The first signs of a potential problem with Shelly came as a result of the Environmental Division of the Navy Base. Ann Colt, a resource specialist inside of the division stated, ‘We will be able to track her movements and learn about where she goes to feed and to reproduce.” This type of tracking technology is incredibly important both from an academic standpoint as well as a safety standpoint. By being able to track the turtle, Colt and the rest of the team at DWAR will be able to learn about the animal, track for potential problems, and develop potential solutions in the future using their scientific data.

Shelly was originally acquired for rehabilitating after a blockage within her intestinal system was found. The team at Underwater World would be tasked with helping Shelly to rehabilitate to return to nature. They would provide the massive turtle with a type of mineral oil to get rid of the blockage. From that point forward, UnderWater World’s Rafael Calderon, a Senior Aquarist with the company, focused largely on feeding and rehabilitating the turtle until she was able to accomplish both tasks for herself.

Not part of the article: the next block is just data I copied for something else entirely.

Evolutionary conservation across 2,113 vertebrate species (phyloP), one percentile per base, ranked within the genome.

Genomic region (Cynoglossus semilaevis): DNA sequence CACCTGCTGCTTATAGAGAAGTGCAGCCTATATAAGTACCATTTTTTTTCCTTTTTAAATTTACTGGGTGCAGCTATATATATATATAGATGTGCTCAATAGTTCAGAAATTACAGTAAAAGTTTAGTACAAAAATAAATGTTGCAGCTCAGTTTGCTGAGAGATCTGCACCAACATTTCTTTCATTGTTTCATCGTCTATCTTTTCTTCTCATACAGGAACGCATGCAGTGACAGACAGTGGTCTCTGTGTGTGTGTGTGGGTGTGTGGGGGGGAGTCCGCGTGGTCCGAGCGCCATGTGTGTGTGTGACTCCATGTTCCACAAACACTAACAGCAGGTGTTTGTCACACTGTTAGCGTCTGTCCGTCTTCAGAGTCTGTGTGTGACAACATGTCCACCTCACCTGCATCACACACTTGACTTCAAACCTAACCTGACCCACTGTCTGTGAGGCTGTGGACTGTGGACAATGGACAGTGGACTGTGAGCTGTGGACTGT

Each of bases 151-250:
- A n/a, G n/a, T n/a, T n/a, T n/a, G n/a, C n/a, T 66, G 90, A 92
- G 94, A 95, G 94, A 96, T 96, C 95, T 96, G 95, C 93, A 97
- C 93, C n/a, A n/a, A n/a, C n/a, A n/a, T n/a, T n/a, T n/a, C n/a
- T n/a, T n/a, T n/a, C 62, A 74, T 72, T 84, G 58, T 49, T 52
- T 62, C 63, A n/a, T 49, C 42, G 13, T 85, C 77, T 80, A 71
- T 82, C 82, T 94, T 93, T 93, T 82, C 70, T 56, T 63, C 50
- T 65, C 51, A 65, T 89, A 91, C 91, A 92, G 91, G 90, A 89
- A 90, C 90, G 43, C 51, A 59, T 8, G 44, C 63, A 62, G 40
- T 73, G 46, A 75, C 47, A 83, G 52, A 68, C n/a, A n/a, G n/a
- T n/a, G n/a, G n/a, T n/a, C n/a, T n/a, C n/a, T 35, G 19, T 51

Calderon grew quite close to Shelly during their ten months of rehabilitating together. Calderon stated that he would see her every day for the full ten months that she was under his care. His focus the entire time was on returning the turtle to nature so that it could return to its habitat and focus on repopulating. Calderon admitted that he would be sad to see the creature go, though he understood the importance of the work he was doing as a conservationist and researcher.

If you ever see a sea turtle in the wild, you will probably be advised to leave it alone. Turtles must be returned to the place that they were picked up and any interference could bother or otherwise distress the animal. If you do see a turtle in distress, on the beach or in the water, contact the local authorities to have them take care of the animal.